TRAPPIST-1 is a relatively cool star with an effective temperature of about 2,600 K. (The Sun’s temperature is more than twice as high at 5,778 K.) So a lot of the dwarf star’s radiation is in the infra-red range. When planets pass between the Spitzer telescope and TRAPPIST-1, radiation dims much more than it would when observed by a visible-light instrument. This increased sensitivity enabled NASA astronomers to detect the additional planets and to better estimate their sizes and orbits.
Overall, Spitzer spent almost three weeks trained on the dwarf star. This wouldn’t be much time for observing a Sun-sized star, but because the TRAPPIST-1 planets orbit so close to their primary, it was enough. The remotest of the seven planets circles the star in just 20 days and the others’ orbits are much shorter, as shown in figure 2. NASA also used the Hubble telescope to observe the two inner-most planets (b and c) and found no evidence of atmospheric conditions that might preclude life on the surface. More Hubble observations of the system are planned.
NASA websites are filled with colorfully illustrated images of the exoplanets, along with possible landscapes and views of the night skies. These images captured the attention of the popular news media in a way not seen since the first days of the Space Shuttle. However, these pictures are all artists’ impressions of what the planets might look like. In reality, scientists know very little about the planets of TRAPPIST-1. Even the values of the planets’ masses and gravitation at the surface (shown in figure 2) are as yet uncertain, according to NASA scientists.
Not places you’d want to live
We can say with a high degree of confidence that almost nobody would want to live on any of the planets in the TRAPPIST-1 system. Because the planets orbit so close to the star, NASA believes they are all “tidally locked,” which means one side faces the star and the other faces away from it. There are no cycles of day and night. (The moon is tidally locked to Earth. It never shows its far side. Mercury is tidally locked to the Sun.)
Scientists are still debating what effect tidal locking might have on a planet’s atmosphere. Would it all boil away? Would perpetually strong winds blow from the dark side to the light? We don’t know, but the likelihood is very unpleasant weather. We don’t even know if the planets have atmospheres.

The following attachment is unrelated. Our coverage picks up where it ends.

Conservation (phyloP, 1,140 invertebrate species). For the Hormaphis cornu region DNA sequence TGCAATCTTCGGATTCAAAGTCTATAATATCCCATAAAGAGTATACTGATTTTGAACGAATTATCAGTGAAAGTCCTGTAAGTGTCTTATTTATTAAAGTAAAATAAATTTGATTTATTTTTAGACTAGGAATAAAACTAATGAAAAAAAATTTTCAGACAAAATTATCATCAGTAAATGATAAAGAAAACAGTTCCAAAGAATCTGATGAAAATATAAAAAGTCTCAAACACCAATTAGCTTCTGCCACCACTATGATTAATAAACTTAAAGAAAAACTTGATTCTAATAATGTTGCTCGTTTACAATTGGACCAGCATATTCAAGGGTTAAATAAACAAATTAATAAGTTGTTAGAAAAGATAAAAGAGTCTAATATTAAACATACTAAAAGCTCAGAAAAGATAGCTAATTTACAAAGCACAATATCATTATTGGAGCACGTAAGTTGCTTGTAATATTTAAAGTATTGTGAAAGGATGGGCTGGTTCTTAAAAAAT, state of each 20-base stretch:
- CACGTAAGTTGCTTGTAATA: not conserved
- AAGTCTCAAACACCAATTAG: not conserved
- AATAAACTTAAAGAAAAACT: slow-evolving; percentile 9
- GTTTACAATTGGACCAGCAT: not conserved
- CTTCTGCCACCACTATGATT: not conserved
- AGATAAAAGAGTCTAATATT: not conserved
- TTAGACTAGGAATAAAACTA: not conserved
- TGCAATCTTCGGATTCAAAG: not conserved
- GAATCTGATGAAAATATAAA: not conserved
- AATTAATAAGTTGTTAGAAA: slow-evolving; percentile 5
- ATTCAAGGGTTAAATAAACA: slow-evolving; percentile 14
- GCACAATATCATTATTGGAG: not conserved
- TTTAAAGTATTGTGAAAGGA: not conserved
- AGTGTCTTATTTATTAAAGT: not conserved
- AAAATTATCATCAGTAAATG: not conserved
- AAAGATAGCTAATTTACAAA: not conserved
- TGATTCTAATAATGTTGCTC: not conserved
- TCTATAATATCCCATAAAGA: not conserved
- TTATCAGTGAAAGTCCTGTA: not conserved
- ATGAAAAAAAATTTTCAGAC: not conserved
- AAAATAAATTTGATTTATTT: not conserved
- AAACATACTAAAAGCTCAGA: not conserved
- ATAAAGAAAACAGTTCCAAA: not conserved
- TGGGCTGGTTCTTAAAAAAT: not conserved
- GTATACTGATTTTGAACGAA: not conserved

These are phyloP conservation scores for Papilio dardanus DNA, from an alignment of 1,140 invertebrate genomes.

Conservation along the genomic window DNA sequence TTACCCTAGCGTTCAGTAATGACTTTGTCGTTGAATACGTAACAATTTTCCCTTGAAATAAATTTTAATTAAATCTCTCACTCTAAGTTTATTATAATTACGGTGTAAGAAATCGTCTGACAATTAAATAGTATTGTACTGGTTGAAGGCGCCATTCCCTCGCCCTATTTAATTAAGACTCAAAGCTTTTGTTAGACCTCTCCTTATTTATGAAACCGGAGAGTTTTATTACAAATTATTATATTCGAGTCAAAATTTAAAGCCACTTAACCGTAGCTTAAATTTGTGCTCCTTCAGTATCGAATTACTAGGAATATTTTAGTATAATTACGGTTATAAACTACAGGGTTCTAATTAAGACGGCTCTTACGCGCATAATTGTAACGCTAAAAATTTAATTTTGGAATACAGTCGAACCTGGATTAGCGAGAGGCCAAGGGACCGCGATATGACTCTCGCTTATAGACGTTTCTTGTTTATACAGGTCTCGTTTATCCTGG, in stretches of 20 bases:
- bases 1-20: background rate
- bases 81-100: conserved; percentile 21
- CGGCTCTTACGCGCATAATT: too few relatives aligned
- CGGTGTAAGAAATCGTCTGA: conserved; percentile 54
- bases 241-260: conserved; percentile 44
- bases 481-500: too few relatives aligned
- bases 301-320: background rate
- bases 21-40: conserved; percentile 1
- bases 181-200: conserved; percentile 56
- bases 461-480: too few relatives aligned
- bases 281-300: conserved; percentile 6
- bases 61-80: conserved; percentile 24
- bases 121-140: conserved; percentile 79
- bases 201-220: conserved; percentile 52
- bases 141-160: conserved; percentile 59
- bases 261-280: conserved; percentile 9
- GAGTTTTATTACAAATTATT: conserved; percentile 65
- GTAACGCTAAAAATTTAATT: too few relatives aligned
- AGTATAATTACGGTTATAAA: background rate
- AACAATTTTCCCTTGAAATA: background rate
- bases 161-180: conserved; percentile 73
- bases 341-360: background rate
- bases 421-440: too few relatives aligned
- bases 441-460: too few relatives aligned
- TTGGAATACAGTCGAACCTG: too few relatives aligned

Because TRAPPIST-1 is so cool, the light from it is red and largely invisible infra red. Even the light side of the planet would be gloomy, and nothing remotely resembling human foodstuffs would likely grow in it.
Red dwarf stars have reputations for emitting large amounts of x-rays that are deadly to our forms of life. Solar flares might periodically waste the surfaces of nearby planets. Even if life started to evolve in the habitable-zone planets, the red dwarf might extinguish it.
TRAPPIST-1 also might not be old enough for life to have evolved on its planets. The NASA Exoplanet Archive places its age at more than 0.5 billion years. In contrast, Earth is estimated to be 4.5 billion years old.
Even though the TRAPPIST-1 planets are no candidates for future settlement, their discovery is a remarkable scientific achievement. Future observations seem likely to refine techniques for finding Earth-sized planets in other systems. And the large number of Earth-sized worlds in one system suggests that small rocky planets may be more common in our corner of the galaxy than we have previously expected.
Artists who would like to create imagined images of life on other planets might have more fun working with worlds in more Sun-like systems. We invite you to explore the worlds of GAIL Earth Branch on this website and to contribute your visions of what life on them might be like.